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Physiologic Basis of Acupuncture

by D.E. Kendall, OMD, PhD

rational and consistent approach to the clinical application of needling therapy is better achieved if one has an understanding of the physiological basis of the underlying Chinese medical tbeory. It was the genius of ancient Chinese physicians that organized the human body in terms of longitudinal systems involving tbe distribution of blood vessels, muscles, and related nerves, as well as their somatovisceral relationships. They described tbese anatomical body areas in terms of yin and yarig much like the Western physicians did using adjectives sucb as medial, lateral, external, and internal. The circulation of blood in the body via the cardiovascular system to the superficial regions and internal organs, like a ring without end, is perhaps tbe most fundamental physiological discovery of the Chinese. Even more impressive is their discovery that collaterals (luomai) of the longitudinal distribution vessels (jingmai) formed dense concentrations of fine vessels (sunmai) in the superficial regions which they called nodes, or critical junctures. The ancients figured out that these nodes (called acupoints in the west) could be stimulated by various means, including needling, to bring about restorative reactions. These almost miraculous responses could be directed to infiuence the internal organs, muscular distributions, immune system, vitality and endocrine glands, and physiological balance (homeostasis) to treat pain and every disease and disorder affecting the human population. In describing their understanding of these nodal relationships of the body, the Chinese unknowingly discovered how the brain, spinal cord, and neural processes v>/ere organized. By the 1 7th century (CE), the Chinese had created machines to demonstrate how blood continuously circulates throughout the body along with the fact that nerves were involved (1),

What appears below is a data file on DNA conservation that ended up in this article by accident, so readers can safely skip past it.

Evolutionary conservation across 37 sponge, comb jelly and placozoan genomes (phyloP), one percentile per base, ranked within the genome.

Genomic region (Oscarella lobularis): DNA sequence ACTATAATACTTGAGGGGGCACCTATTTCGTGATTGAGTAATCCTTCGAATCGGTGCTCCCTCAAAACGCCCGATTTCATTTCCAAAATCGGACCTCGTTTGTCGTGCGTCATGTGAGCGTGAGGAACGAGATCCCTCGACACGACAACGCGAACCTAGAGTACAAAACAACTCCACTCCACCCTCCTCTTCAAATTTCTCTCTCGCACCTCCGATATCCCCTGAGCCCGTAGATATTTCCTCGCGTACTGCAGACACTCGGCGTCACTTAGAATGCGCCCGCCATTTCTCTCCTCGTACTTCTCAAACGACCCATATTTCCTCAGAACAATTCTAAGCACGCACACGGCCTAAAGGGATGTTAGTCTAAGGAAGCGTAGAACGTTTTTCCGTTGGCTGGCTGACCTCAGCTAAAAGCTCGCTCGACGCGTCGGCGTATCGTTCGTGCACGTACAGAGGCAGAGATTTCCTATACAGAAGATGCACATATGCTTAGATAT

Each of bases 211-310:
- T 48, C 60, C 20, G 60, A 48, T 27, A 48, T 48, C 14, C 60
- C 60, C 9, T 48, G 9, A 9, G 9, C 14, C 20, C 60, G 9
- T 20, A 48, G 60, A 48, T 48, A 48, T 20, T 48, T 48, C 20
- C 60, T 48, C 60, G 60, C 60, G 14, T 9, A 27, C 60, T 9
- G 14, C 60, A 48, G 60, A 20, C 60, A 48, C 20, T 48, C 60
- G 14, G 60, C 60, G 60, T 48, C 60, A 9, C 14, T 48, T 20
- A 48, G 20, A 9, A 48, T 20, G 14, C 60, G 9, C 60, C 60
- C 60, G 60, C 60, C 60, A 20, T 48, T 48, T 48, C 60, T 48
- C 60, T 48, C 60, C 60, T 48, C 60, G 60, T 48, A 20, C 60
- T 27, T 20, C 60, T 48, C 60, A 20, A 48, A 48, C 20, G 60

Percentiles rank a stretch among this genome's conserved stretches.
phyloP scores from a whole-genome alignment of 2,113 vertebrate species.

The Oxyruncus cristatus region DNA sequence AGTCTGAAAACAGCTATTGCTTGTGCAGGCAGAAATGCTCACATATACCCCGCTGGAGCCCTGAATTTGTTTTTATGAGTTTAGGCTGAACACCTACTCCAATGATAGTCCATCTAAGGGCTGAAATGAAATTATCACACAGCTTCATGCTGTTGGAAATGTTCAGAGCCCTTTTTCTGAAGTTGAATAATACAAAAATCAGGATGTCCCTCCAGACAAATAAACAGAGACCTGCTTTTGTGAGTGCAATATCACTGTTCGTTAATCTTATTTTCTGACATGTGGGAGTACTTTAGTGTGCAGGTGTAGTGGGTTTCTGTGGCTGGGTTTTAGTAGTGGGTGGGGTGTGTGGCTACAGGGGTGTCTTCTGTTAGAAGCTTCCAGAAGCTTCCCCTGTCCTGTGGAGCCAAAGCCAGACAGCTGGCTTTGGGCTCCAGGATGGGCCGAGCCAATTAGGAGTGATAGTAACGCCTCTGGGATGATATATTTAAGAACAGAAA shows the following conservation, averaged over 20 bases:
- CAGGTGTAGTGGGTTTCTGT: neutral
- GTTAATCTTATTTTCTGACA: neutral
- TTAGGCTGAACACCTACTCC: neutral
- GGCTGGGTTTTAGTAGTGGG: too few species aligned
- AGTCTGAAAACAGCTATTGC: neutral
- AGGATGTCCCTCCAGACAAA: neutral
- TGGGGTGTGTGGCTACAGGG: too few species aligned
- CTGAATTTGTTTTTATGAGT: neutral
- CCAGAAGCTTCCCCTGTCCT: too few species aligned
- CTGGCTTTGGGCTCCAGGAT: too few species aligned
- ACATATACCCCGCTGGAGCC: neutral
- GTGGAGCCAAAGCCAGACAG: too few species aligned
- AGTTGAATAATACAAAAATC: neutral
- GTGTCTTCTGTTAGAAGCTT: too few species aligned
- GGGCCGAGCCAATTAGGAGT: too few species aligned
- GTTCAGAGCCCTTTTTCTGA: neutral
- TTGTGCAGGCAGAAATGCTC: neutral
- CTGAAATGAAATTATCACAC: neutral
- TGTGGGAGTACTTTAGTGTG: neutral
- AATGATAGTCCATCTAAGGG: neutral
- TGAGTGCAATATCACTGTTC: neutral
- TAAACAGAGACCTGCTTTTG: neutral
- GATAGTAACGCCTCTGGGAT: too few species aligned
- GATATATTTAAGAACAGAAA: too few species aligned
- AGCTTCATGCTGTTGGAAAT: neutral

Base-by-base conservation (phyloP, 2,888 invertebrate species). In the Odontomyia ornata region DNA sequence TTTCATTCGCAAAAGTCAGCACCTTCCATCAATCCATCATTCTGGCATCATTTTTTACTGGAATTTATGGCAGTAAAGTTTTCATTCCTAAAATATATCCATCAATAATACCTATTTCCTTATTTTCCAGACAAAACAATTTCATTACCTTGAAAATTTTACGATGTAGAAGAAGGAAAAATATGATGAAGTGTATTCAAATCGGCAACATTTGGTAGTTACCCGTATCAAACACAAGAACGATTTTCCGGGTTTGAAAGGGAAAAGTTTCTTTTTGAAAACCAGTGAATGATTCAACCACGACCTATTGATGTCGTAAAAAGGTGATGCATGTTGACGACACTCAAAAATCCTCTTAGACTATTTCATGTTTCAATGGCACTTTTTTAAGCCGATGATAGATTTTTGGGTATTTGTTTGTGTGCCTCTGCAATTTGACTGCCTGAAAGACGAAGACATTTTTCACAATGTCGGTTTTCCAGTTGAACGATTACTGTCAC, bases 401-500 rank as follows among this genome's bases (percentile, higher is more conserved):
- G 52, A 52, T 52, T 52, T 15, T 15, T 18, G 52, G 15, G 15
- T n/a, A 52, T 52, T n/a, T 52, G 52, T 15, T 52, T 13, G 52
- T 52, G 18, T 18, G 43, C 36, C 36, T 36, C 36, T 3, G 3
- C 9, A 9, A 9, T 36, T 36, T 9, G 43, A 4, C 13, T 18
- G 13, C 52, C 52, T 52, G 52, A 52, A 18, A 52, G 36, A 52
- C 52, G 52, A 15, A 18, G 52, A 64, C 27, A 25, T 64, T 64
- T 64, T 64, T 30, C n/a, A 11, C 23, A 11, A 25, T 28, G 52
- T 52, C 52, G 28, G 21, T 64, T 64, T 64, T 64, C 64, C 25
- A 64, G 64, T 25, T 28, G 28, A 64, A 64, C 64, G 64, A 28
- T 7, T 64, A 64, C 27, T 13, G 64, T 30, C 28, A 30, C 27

and sustaining these reactions require participation of both vascular and neural components at the site of needle insertion (2,3). These needling sites are best described as neurovascular nodes since needling responses cannot be produced and sustained without participation of both vessels and nerves that supply these locations. Furthermore, many indications for nodal sites display somatotopically organized somatovisceral relationships. In other words, indications for most nodal sites are mostly related to the spinal level where their local afferent fibers distribute and integrate with visceral afferents at the same spinal cord segment. Response to Needling The critical feature of neurovascular nodes is the synergistic way the vascular and neural components interact (2,3). Needle insertion micro trauma causes production of bradykinin via blood coagulation tissue reactions. These reactions stimulate the substance P-containing afferent Aa nociceptive fibers which activate local, spinal, and brainstem restorative processes. The initial needling response is sustained by an axon reflex of the A3 fibers releasing substance P directly on tbe capillary bed associated with the tissue affected by the inserted needle. The tissue reaction also produces immune complement C3 which activates the immune complement system alternative pathway, causing degranuiation of mast cells in the local tissue and their basophi! plasma counterparts. The basophils are attracted to the site affected by the needle micro trauma. The kinin protease produced in these reactions serves to stimulate the tissue response to preferentially produce more bradykinin, which further sustains the initial activation of the Ao fibers. The local vascular structures also participate in the needling reaction processes by enhancing outflow of immune cells that participate in the initial reaction as well as in tbe restorative processes. If the Ao nociceptive fibers are inhibited, the needling reaction cannot be sustained. The somatic Ao afferent fibers converge with visceral afferents in the spinal dorsal horn to form somatovisceral connections and also stimulate the spinal afferent processing system. This results in

The circulation ofblood in the body via the cardiovascular system to the superficial regions and internal organs, like a ring without endy is perhaps the mostfiindamentalphysiological discovery ofthe Chinese.